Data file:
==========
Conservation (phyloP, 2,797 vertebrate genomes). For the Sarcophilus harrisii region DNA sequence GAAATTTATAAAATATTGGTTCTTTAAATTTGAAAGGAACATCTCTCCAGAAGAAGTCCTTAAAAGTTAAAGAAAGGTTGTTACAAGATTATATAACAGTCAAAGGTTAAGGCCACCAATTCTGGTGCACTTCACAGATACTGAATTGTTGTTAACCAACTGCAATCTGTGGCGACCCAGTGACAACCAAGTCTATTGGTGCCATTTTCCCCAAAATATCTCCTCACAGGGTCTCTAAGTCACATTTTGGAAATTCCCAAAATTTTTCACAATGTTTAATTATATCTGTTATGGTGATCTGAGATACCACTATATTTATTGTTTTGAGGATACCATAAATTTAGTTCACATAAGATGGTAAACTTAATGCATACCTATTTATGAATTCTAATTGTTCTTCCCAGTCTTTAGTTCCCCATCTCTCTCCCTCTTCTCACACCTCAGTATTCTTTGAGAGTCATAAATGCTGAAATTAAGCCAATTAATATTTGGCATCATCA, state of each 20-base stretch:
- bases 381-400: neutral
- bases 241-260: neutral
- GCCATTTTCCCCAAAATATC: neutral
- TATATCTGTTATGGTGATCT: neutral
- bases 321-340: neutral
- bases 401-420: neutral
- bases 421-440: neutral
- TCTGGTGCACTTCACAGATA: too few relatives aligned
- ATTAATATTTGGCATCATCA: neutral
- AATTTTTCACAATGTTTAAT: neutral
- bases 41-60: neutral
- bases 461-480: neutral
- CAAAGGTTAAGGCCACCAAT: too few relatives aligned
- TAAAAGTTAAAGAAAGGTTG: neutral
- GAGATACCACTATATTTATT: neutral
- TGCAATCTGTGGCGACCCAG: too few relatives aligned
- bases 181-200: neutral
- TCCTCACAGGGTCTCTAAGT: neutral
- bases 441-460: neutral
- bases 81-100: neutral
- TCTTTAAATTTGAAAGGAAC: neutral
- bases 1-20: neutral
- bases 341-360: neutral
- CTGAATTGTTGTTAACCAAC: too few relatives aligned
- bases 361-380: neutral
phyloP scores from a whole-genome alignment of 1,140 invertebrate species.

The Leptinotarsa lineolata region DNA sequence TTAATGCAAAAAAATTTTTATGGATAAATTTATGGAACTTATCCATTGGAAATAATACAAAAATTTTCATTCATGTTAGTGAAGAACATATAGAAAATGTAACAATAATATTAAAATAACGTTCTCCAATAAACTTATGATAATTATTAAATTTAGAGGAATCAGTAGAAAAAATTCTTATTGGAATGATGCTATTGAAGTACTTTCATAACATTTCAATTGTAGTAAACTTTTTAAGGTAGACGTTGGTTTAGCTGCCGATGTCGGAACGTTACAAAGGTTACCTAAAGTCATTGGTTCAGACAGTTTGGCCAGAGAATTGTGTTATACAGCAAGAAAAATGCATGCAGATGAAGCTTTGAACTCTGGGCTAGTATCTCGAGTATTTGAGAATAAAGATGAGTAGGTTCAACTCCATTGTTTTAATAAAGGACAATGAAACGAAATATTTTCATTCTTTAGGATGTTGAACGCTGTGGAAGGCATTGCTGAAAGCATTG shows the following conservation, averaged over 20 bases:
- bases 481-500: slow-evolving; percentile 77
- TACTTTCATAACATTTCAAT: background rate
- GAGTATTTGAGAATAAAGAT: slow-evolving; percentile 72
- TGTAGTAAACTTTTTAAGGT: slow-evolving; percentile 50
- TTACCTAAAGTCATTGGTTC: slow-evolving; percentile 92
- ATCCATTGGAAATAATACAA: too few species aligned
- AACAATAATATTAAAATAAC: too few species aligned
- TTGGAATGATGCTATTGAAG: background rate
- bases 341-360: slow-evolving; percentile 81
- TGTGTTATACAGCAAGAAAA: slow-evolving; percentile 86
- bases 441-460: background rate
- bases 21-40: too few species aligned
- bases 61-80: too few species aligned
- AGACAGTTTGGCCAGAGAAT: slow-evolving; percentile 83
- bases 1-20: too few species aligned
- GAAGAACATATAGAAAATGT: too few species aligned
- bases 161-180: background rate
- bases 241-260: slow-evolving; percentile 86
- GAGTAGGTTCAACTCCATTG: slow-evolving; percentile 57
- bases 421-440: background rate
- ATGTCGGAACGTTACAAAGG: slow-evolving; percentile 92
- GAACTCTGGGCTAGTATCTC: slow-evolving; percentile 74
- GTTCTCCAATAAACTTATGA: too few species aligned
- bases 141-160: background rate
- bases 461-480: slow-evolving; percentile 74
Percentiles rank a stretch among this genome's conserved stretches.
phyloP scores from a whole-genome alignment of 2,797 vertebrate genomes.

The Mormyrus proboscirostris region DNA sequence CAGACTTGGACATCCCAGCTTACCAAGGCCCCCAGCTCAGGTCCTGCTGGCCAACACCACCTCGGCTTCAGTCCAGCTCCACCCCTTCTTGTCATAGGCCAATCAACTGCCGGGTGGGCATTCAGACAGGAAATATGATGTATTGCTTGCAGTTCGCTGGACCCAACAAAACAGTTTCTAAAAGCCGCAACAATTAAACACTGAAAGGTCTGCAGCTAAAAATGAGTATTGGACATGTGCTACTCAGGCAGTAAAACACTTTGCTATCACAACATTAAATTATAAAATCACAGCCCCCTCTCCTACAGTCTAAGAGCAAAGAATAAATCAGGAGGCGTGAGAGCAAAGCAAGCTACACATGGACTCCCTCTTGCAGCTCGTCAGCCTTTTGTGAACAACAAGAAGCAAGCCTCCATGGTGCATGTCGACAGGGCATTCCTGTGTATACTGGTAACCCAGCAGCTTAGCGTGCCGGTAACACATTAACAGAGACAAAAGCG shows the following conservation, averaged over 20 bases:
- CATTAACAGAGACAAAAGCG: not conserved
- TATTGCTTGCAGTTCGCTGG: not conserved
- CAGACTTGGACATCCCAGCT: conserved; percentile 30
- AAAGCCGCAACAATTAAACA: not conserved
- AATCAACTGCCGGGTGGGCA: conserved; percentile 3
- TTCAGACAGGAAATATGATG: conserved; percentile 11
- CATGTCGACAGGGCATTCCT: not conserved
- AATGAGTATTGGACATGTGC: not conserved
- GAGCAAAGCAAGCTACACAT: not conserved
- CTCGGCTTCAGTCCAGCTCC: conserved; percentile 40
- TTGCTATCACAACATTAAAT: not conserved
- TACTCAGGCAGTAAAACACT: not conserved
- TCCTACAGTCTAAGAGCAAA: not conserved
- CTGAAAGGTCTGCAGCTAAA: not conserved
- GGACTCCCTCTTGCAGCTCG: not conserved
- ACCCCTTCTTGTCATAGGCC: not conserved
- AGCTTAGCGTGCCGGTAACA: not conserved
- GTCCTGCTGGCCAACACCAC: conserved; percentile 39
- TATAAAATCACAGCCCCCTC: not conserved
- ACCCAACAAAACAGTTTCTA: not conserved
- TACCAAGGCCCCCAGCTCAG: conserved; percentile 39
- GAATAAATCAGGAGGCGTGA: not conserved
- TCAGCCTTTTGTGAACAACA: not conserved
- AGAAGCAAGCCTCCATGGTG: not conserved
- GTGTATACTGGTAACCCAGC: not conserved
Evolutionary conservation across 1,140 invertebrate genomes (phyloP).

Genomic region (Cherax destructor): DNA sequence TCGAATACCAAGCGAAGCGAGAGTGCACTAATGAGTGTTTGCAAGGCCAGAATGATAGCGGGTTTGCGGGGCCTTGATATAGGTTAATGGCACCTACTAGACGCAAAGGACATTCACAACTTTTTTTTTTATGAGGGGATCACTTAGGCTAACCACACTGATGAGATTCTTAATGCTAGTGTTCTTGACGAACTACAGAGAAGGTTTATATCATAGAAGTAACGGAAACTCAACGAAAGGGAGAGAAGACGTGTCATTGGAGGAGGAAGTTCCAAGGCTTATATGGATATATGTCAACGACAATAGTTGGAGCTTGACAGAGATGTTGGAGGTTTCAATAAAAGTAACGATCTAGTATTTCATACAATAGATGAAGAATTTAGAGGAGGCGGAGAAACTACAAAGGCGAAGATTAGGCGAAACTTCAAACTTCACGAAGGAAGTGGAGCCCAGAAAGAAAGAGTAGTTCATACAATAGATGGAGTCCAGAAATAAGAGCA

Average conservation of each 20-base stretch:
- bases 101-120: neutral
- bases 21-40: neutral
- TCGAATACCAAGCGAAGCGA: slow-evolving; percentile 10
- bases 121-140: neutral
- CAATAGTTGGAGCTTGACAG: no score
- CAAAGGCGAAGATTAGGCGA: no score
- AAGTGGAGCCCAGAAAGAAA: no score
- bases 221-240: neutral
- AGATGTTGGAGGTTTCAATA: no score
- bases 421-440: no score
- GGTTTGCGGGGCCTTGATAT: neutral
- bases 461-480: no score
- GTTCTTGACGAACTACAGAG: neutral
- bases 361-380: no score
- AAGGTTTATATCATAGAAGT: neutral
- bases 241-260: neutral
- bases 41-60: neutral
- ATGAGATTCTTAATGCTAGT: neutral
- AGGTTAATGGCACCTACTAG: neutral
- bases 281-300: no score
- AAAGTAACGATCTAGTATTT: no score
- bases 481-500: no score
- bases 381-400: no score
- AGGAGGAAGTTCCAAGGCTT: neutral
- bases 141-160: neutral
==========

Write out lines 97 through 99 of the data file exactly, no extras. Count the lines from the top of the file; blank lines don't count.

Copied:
- GTTCTTGACGAACTACAGAG: neutral
- bases 361-380: no score
- AAGGTTTATATCATAGAAGT: neutral